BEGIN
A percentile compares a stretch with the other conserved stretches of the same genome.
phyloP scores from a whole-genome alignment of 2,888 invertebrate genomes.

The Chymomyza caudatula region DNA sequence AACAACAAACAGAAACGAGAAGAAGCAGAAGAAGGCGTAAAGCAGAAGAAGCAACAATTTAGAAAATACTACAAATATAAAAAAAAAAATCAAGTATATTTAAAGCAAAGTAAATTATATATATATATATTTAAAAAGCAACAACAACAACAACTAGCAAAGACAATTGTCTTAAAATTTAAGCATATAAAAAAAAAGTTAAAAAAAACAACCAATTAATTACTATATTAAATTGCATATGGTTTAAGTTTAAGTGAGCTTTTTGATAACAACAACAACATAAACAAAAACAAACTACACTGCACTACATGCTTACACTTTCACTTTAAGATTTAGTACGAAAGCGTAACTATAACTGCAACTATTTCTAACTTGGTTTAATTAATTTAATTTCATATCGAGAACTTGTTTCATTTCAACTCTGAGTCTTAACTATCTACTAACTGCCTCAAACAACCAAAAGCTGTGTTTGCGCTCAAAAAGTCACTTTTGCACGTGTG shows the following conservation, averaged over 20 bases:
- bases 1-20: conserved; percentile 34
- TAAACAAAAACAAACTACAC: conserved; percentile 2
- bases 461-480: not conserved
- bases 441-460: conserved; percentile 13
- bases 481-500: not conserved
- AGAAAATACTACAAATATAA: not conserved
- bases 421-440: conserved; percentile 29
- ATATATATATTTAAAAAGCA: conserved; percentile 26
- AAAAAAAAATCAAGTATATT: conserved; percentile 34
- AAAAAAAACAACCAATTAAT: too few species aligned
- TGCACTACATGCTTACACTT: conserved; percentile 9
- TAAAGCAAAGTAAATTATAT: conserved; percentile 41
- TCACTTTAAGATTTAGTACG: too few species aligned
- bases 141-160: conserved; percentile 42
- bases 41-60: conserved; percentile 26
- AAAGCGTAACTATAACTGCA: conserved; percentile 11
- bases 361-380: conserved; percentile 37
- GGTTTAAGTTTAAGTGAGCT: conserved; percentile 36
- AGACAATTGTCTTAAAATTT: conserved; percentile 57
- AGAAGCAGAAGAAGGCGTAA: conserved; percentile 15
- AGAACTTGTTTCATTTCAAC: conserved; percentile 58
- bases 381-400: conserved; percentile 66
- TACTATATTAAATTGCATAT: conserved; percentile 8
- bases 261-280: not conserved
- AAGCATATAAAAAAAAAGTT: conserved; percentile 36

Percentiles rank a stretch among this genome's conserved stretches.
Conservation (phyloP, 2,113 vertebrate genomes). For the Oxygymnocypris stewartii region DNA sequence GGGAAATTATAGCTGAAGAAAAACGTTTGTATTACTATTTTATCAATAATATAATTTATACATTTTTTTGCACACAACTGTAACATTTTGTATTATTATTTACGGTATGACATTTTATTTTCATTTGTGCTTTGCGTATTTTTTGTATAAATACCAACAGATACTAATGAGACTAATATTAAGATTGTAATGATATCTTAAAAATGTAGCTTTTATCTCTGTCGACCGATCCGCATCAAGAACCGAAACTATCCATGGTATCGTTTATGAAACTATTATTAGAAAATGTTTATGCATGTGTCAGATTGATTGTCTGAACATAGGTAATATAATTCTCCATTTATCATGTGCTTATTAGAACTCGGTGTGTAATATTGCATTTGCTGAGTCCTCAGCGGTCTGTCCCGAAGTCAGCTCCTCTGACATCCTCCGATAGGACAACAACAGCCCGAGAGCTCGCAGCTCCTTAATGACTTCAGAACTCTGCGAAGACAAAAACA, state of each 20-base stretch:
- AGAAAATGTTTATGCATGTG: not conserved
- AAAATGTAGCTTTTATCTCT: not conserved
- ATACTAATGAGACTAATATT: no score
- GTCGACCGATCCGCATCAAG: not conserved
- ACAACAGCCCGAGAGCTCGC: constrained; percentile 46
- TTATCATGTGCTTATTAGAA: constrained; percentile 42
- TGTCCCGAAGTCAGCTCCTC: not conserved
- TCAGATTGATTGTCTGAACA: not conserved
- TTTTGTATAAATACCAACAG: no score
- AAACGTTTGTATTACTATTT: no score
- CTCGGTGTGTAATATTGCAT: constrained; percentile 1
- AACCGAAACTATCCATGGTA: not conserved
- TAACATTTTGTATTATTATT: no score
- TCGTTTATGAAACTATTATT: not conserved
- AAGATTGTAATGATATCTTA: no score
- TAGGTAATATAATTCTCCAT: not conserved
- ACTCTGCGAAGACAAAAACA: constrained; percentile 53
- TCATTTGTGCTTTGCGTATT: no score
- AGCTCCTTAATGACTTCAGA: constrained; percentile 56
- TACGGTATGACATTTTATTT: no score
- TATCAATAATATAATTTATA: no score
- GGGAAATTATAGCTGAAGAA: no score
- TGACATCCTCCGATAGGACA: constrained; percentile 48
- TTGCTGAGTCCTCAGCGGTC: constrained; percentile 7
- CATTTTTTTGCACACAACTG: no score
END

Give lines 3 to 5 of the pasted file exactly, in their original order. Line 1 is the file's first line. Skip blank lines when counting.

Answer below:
The Chymomyza caudatula region DNA sequence AACAACAAACAGAAACGAGAAGAAGCAGAAGAAGGCGTAAAGCAGAAGAAGCAACAATTTAGAAAATACTACAAATATAAAAAAAAAAATCAAGTATATTTAAAGCAAAGTAAATTATATATATATATATTTAAAAAGCAACAACAACAACAACTAGCAAAGACAATTGTCTTAAAATTTAAGCATATAAAAAAAAAGTTAAAAAAAACAACCAATTAATTACTATATTAAATTGCATATGGTTTAAGTTTAAGTGAGCTTTTTGATAACAACAACAACATAAACAAAAACAAACTACACTGCACTACATGCTTACACTTTCACTTTAAGATTTAGTACGAAAGCGTAACTATAACTGCAACTATTTCTAACTTGGTTTAATTAATTTAATTTCATATCGAGAACTTGTTTCATTTCAACTCTGAGTCTTAACTATCTACTAACTGCCTCAAACAACCAAAAGCTGTGTTTGCGCTCAAAAAGTCACTTTTGCACGTGTG shows the following conservation, averaged over 20 bases:
- bases 1-20: conserved; percentile 34
- TAAACAAAAACAAACTACAC: conserved; percentile 2